Ron DeSantis is glad Anthony Fauci’s leaving, but says the ‘damage’ is already done


Gov. Ron DeSantis celebrated the imminent December departure of Dr. Anthony Fauci in an interview Tuesday.

DeSantis has made trolling and baiting Fauci central to his strategy counter-messaging the federal government’s COVID-19 guidance for years. He offered familiar criticisms of the director of the National Institute of Allergy and Infectious Diseases during a Fox and Friends hit.

“I think he’s done a lot of damage. I think he should have been gone long ago. And if you think about what he’s done with his arrogance, it’s part of the reason he’s advocated policies that have been so destructive,” DeSantis argued

“He thinks that people who disagree with him are somehow beneath him,” DeSantis lamented, saying Fauci “was never willing to admit he was wrong when it’s clear those policies don’t work.”

DeSantis urged that if Republicans take control of Congress, they should “get to the bottom of everything” related to COVID-19, “particularly Dr. Anthony Fauci.”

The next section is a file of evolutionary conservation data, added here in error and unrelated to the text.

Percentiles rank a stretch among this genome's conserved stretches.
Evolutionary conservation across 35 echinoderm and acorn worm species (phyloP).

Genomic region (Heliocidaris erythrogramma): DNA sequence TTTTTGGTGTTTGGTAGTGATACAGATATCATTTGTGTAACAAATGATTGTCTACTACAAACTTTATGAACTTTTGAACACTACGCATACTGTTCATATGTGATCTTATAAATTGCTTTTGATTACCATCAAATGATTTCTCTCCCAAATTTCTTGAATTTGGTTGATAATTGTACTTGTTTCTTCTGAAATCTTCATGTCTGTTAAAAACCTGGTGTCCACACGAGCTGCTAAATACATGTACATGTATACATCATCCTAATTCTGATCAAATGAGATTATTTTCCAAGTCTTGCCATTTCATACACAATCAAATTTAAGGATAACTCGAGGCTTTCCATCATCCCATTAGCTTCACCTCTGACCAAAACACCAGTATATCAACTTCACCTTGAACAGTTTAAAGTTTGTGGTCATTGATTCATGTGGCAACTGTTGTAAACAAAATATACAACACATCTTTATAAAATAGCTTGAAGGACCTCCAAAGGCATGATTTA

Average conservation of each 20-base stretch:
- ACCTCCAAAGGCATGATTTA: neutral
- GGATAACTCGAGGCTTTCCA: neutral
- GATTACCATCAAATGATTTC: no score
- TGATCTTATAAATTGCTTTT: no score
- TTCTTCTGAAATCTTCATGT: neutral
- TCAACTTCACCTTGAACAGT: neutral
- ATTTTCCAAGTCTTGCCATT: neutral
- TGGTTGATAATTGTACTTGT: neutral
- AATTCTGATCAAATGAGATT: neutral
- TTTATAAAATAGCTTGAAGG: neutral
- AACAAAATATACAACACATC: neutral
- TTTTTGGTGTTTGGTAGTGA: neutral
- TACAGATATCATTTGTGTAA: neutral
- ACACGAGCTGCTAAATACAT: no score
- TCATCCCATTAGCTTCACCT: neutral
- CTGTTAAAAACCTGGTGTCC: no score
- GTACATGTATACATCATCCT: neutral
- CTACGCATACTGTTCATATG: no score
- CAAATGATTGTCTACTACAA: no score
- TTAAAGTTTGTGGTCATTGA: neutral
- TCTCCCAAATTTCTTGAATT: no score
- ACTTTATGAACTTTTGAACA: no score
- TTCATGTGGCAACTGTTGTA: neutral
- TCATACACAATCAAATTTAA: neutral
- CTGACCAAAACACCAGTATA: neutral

Indeed, even as the pandemic has waned in public consciousness, DeSantis has nonetheless targeted Fauci rhetorically, including as recently as this month when he lambasted the doctor not for COVID-19 but for alleged AIDS policy recommendations decades ago.

“We are not going to be like Fauci in the ’80s, claiming that families could get AIDS by sitting and watching TV together,” DeSantis said about monkeypox at a press conference in Rockledge on Aug. 3, where he and state health officials were addressing opioid treatment.

After asking the Governor’s Office for clarification of DeSantis’ reference, they sent a link to a long-form 1983 interview with Fauci where he said the “full extent of transmissibility” of the disease was not known.

The Governor has sold merchandise yoked to Fauci’s “flip flops” on issues, bashed him during interviews for doing too many interviews, and characterized the advisor to seven Presidents as “intimately involved” in New York’s decision to send COVID-19 patients back to nursing homes during the height of the pandemic.

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